In the coming weeks, the Yankees will have a lot of decisions to make. As Rob discussed last night, the Yankees have seven free agents to be. For this article, I will be focusing on two of them: Hideki Matsui and Johnny Damon.
First let me say this: we as fans, and the front office should heed this advice as well, should not be swayed in our willingness to see these players back in pinstripes after a strong World Series. For the better part of 2009, we all assumed that these two would be walking this winter. Both definitely come with risks. Matsui is a year younger than Damon, but Damon definitely plays younger. Matsui’s knees are shot and despite what he’s said, he is a full time DH at this point. Damon is also banged up and struggled in the latter part of the season. And though he can still play the field, his defense left a lot to be desired this season.
There is a distinct possibility that both of these players will be back on the team. There is also a possibility that they will both be gone. This, in my opinion, depends on the deal they are willing to take to stay in New York. If both were willing to take a one year contract with a club option for 2011, I’d sign up for that rather quickly. If either one wants a two year deal, I’d say let that guy walk. Both Matsui and Damon were very productive in 2009, but I’d rather let them go a year early than a year too late.
For the sake of argument, let’s assume that one of them does leave and one of them does come back. For my scenario, it doesn’t matter too much as to which one it is. If one of Damon or Matsui leaves, I’d suggest the Yankees go ahead and give a one year deal to a guy they were looking to acquire last off-season: Mike Cameron. Cameron, who’s played for the Brewers for the last two seasons, is a Type B free-agent so he would require some draft pick compensation, but it would not be a first round pick (this is if the Brew Crew offers him arbitration).
Cameron may not be the best player out there, but he’s the best option for the Yankees. He will most likely not be highly sought after and would probably play for a one-year contract. This gives the Yankees more time to let prospect Austin Jackson develop and also gives them an insurance policy for Melky Cabrera and Brett Gardner.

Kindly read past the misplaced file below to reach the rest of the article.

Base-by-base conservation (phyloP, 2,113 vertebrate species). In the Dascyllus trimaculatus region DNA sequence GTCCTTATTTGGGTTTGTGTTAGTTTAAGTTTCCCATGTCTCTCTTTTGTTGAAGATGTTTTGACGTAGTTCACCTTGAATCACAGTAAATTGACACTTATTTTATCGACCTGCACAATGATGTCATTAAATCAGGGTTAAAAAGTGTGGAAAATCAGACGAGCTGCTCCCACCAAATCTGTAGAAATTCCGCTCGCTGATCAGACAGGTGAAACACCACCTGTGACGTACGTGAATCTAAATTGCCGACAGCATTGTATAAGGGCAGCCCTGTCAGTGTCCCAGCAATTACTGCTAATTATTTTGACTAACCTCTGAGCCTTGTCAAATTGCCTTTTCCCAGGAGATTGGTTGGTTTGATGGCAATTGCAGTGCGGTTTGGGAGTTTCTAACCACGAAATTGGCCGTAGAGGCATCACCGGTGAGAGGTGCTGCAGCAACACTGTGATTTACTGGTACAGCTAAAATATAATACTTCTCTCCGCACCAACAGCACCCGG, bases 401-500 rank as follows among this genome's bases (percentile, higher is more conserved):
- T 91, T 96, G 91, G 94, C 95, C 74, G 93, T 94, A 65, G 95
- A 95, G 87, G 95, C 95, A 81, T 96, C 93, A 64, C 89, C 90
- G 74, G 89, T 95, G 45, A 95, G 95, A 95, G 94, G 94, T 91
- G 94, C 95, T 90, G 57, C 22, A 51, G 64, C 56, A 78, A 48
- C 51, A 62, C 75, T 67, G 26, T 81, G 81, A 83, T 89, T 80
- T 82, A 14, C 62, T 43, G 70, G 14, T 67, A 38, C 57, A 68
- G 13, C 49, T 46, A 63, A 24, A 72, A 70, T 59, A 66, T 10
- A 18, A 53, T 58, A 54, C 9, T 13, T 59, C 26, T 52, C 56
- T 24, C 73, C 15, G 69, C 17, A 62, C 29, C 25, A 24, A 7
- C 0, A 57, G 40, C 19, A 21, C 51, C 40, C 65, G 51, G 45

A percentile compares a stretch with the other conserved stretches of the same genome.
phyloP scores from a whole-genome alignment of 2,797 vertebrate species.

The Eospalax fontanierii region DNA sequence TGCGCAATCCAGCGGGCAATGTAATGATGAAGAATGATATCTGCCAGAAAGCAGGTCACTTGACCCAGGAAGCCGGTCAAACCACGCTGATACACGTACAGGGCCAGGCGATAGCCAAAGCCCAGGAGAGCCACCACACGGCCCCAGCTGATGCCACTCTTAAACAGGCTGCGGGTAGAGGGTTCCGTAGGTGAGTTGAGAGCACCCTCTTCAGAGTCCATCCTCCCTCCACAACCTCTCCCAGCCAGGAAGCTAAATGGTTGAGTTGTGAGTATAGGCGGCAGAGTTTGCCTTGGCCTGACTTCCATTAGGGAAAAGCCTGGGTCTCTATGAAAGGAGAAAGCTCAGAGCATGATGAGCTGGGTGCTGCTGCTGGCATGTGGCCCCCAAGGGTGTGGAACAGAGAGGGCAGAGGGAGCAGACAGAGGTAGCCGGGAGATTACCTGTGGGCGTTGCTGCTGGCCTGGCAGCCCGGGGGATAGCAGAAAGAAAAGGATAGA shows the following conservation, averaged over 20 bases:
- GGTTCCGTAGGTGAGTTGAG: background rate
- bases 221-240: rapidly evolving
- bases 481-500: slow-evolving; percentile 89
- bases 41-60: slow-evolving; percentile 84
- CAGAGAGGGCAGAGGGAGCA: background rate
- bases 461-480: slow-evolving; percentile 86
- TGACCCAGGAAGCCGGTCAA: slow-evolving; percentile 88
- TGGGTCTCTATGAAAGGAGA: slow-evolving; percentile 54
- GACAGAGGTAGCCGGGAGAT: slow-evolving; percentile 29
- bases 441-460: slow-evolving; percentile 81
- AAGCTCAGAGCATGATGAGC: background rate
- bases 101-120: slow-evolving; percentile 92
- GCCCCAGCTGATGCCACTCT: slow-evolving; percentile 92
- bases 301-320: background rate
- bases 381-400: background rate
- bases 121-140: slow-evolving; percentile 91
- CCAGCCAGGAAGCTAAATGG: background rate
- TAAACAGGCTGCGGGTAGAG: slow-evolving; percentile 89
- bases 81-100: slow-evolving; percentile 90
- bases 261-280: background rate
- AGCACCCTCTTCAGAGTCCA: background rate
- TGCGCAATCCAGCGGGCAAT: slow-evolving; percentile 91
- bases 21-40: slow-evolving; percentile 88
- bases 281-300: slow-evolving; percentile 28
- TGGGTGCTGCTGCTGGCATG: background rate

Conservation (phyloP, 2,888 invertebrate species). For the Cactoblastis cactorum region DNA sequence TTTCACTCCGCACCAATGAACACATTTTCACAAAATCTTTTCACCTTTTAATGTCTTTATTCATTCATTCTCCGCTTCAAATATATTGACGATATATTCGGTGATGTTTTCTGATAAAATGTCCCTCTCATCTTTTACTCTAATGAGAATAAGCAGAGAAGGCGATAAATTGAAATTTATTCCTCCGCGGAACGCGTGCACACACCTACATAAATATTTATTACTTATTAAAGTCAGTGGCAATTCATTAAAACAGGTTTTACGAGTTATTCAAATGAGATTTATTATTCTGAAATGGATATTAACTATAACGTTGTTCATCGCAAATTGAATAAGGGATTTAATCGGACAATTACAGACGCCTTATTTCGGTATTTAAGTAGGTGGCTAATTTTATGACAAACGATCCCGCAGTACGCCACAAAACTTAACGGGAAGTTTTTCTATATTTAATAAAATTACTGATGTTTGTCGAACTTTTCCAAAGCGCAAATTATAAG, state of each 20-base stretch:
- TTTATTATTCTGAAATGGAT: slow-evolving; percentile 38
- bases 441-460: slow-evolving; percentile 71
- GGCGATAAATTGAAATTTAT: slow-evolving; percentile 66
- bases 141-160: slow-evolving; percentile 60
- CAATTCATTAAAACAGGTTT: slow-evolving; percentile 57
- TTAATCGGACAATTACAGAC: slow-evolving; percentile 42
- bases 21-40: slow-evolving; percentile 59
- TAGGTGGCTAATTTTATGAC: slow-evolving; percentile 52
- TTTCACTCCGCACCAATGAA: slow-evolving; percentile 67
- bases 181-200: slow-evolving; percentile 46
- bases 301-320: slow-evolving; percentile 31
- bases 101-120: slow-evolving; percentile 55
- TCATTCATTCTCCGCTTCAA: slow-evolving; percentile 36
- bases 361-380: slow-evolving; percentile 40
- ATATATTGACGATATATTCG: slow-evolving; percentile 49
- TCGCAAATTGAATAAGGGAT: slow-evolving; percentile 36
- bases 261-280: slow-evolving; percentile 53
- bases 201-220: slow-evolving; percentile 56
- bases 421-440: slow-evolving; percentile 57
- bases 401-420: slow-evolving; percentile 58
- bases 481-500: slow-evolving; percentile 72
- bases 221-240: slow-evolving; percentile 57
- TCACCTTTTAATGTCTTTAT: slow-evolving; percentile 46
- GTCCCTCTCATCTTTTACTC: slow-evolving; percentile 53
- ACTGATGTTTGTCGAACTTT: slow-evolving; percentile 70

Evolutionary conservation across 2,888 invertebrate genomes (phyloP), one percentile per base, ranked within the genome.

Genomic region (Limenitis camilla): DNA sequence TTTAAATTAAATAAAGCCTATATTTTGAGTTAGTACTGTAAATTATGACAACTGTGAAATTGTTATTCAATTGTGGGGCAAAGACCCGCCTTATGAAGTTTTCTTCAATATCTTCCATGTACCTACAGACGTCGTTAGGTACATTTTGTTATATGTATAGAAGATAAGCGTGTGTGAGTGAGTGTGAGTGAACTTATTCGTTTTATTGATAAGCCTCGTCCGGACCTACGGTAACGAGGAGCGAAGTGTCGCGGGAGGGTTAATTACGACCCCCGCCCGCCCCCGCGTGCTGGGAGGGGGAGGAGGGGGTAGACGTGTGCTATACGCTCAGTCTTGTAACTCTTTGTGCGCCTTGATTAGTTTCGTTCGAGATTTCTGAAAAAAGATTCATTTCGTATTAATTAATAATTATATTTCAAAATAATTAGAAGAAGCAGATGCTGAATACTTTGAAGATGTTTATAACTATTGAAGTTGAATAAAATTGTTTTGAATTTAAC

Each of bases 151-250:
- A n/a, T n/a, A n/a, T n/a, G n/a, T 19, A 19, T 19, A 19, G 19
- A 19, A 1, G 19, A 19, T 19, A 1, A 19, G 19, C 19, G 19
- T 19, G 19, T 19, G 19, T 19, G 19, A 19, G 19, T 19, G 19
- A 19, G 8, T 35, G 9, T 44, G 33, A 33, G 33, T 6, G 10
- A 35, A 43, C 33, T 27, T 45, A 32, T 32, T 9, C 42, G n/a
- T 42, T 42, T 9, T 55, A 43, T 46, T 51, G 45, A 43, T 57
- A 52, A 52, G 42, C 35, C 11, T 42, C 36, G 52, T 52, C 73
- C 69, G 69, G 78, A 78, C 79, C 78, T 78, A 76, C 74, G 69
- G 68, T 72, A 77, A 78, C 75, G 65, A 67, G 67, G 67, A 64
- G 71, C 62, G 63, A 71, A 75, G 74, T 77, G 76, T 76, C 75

Mike owns a .347 career wOBA and averages 23 homers per 162 games, along with 83 RBI. His biggest negative is the hole in his swing as he strikes out 159 times per 162, but he can also be expected to walk 73 times in that span. In fact, Cameron’s walk rate has been above league average every year since 1999 and has been in double digits every year in that span, save for 2005 with the Mets.
If the Yankees do sign Cameron while retaining one of Matsui or Damon, where should each one play? How does Melky Cabrera factor in to all of this? Here’s how I’d shake it out:
–Mike Cameron plays center field. He’s played this position for the majority of his career and is a generally good fielder there. He has a career 5.7 UZR/150 there and his bat, while not stellar, is good for CF and will help boost his value.
–Melky Cabrera plays left field. This definitely hurts Melky’s value a bit, as his bat really doesn’t fit in left. However, in a limited sample in left (182 games, 1363 innings), Melky’s got a 4.0 UZR/150, which is better than his -5.9 mark in center field. It’s also very possible and probable that a move to the corners would increase Melky’s fielding. An outfield trio of Cabrera-Cameron-Swisher across is a good defensive outfield. Though it doesn’t quite have the pop of Ramirez-Kemp-Ethier, it would likely be able to hold its own at the plate and save more than a few runs in the outfield. While Melky’s bat may not be quite as good as Damon’s his defense would probably be much better and he could easily save more runs than Damon.
–Damon or Matsui DHs. The Yankees found out this year that the best way to keep an aging, relatively unhealthy player (Matsui) productive is to keep him off of the field. This same approach should be taken next season if only one player returns. If Damon returns, he could play left field to spell Melky during one of his dry spells. If Matsui returns, his DH bat somewhat makes up for Melky’s bat in left.